In short, love is powerful. So very powerful. Use that power as it was intended to be used. Wield love not like a weapon, but like a healing agent.
You see, when you exchanged promises and rings with the love of your life, you signed up ”for better and for worse, as long as you both shall live.” And sometimes, there is a whole heap of worse before you see more of the better. But if you hold onto Christ, and love as He commands, your marriage will be draped with grace and blessing.
It won’t be easy. Trust me, it will get messy and even downright ugly at times. But it will be worth it. It will be beautiful. And remember, you’re not in it alone.
1 Corinthians 13: 1-9 (New American Standard Bible)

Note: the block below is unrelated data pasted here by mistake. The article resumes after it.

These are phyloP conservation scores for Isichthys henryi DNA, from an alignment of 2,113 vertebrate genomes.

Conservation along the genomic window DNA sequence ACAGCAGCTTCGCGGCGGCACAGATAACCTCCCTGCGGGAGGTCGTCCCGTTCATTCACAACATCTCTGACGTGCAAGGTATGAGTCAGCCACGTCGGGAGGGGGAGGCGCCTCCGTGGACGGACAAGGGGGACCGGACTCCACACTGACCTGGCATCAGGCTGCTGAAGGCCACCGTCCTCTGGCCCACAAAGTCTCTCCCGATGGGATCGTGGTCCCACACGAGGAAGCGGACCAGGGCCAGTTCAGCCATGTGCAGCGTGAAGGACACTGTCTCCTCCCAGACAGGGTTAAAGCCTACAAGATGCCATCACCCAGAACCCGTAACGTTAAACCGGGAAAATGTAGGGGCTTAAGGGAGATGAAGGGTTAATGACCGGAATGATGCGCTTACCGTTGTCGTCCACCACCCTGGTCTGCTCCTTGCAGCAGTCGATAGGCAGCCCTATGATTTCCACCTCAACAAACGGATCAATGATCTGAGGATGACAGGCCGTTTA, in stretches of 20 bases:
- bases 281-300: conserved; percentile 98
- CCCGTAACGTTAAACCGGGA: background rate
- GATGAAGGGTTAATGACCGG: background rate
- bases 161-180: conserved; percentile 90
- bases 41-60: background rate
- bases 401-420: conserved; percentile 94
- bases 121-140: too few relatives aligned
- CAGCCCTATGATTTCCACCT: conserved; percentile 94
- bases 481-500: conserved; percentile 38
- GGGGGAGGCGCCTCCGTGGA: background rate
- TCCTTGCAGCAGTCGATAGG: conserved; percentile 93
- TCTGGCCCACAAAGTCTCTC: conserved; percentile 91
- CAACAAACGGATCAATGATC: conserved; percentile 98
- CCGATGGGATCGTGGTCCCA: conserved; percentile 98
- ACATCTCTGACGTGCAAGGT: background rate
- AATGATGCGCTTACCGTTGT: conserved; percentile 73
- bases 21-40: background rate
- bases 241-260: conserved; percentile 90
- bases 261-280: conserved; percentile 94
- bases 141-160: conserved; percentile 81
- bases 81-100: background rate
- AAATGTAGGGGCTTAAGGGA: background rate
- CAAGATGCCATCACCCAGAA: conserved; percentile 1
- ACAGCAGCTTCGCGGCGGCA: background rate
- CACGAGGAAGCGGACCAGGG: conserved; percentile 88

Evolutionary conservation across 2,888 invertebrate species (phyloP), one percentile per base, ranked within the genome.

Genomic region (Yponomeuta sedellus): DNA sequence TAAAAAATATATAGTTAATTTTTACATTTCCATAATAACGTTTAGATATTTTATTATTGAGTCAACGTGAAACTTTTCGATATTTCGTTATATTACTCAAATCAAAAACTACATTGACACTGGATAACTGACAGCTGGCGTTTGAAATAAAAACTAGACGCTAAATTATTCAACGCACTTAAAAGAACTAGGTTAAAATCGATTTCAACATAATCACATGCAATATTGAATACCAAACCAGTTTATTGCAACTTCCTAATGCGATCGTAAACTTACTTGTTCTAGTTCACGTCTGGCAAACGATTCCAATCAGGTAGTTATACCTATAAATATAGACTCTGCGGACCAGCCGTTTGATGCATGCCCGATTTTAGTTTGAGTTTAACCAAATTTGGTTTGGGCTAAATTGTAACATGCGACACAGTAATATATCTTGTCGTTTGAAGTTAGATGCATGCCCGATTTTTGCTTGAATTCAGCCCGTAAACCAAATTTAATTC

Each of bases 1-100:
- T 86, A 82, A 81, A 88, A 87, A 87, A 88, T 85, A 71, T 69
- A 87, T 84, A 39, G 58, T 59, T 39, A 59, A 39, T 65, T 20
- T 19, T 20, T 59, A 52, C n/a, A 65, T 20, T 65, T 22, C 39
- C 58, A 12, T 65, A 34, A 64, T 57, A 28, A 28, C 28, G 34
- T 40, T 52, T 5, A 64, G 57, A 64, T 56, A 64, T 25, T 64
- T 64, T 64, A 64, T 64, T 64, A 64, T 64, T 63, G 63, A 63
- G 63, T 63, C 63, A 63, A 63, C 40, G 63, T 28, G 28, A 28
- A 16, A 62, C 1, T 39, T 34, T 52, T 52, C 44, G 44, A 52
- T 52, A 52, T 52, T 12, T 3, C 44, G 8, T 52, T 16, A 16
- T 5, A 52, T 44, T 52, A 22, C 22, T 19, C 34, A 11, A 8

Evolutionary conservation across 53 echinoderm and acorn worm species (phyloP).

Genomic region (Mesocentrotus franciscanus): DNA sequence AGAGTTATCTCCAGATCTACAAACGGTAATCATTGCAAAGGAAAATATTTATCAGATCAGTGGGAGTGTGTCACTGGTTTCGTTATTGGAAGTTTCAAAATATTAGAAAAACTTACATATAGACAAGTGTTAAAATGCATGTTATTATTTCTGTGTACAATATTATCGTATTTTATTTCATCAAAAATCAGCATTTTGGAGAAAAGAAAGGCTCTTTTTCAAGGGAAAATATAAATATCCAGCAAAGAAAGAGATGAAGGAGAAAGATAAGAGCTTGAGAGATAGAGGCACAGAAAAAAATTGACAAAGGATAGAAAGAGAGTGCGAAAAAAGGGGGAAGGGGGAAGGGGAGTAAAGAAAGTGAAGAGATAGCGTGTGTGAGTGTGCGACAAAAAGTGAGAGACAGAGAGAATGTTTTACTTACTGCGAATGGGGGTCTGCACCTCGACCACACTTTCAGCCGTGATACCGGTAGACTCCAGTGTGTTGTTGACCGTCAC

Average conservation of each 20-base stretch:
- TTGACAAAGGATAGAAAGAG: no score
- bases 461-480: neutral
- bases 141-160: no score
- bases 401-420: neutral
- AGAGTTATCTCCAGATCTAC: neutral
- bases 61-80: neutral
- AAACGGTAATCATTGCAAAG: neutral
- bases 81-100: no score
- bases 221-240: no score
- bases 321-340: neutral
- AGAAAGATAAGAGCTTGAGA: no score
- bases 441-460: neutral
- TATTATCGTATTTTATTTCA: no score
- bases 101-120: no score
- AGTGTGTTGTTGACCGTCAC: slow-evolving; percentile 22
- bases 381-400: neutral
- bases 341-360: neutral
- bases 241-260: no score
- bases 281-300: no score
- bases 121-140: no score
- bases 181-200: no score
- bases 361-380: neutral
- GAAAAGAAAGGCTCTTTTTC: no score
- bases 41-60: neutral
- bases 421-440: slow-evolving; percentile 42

If I speak with the tongues of men and of angels, but do not have love, I have become a noisy gong or a clanging cymbal. If I have the gift of prophecy, and know all mysteries and all knowledge; and if I have all faith, so as to remove mountains, but do not have love, I am nothing. And if I give all my possessions to feed the poor, and if I surrender my body to be burned, but do not have love, it profits me nothing.
Love is patient, love is kind and is not jealous; love does not brag and is not arrogant, does not act unbecomingly; it does not seek its own, is not provoked, does not take into account a wrong suffered, does not rejoice in unrighteousness, but rejoices with the truth; love bears all things, believes all things, hopes all things, endures all things.
Love never fails; but if there are gifts of prophecy, they will be done away; if there are tongues, they will cease; if there is knowledge, it will be done away.
By: Angela NazworthLeave a Comment